Innervisions has been considered by many fans, critics, and colleagues to be among Stevie Wonder's finest work and one of the great albums in popular music history.[16] The album was revisited countless times in different lists of the greatest albums of all time. In his Rock & Roll Review: A Guide to Good Rock (1991), Bill Shapiro wrote "This recording represents the pinnacle of a very important artist's career, and of his physically blind, but nonetheless extraordinary humane vision. For all intents and purposes, and for all of its richness and variety of texture, it is essentially all Stevie Wonder. He personally created and arranged every sound heard. His canvas stretches from the tough realities of ghetto streets to the transcendent joy of spiritual acceptance, each rendered with an original, unique musical palette. The feel is a little more jazz than funk, the result is simply glorious pop music – uplifting sound and message."

In 2001, VH1 named it the 31st greatest album of all time with the following statement: "The whole message of this album seems to be caution – Wonder seems to be warning the black community to be aware of their own plight, strive for improvement, and take matters into their own hands. But this is all against the backdrop of the harsh social realities of America circa 1973, and nowhere does this conflict hit home more than in Wonder's magnum opus, "Living for the City", a raw piece of modern blues on which Wonder played every instrument. The message of urban struggle resonates even more strongly now than it did thirty years ago, proving that the "inner-visions" of this LP were visionary as well."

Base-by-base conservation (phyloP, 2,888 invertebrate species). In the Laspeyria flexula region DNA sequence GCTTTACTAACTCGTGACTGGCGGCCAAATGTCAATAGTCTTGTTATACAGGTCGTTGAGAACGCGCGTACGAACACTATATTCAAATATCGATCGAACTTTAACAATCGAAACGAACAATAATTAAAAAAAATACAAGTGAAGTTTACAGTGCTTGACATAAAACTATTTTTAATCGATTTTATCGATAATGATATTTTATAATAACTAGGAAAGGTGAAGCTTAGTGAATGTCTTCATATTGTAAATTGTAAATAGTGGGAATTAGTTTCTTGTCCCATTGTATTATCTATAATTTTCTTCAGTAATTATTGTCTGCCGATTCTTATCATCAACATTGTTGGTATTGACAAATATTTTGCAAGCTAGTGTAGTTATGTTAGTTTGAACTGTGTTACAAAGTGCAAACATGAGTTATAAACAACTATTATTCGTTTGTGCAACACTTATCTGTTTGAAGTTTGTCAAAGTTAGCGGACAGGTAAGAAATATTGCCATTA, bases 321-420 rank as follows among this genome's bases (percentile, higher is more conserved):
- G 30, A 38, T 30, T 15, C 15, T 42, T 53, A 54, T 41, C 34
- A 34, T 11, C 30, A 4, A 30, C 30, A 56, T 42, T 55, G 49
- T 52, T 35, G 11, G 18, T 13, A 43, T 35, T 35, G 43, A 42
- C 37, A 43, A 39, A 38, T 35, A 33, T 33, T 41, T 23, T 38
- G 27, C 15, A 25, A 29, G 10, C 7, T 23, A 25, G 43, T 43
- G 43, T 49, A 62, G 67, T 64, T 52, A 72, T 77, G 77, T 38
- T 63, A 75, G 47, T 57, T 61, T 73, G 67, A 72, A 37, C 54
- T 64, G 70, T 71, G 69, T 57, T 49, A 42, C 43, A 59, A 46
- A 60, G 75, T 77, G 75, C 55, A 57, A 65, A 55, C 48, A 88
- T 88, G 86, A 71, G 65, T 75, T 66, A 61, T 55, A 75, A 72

In 2003, the album was ranked number 23 on Rolling Stone magazine's list of the 500 greatest albums of all time, and re-ranked number 24 in the 2012 book version.[17] The magazine wrote in that occasion:

... Stevie Wonder may be blind, but he reads the national landscape, particularly regarding black America, with penetrating insight on Innervisions, the peak of his 1972-73 run of albums–including Music of My Mind and Talking Book. Fusing social realism with spiritual idealism, Wonder brings expressive color and irresistible funk to his synth-based keyboards on "Too High" (a cautionary anti-drug song) and "Higher Ground" (which echoes Martin Luther King Jr.'s message of transcendence). The album's centerpiece is "Living for the City", a cinematic depiction of exploitation and injustice. Just three days after Innervisions was released, Wonder suffered serious head injuries and lay in a four-day coma when the car he was traveling in collided with a logging truck.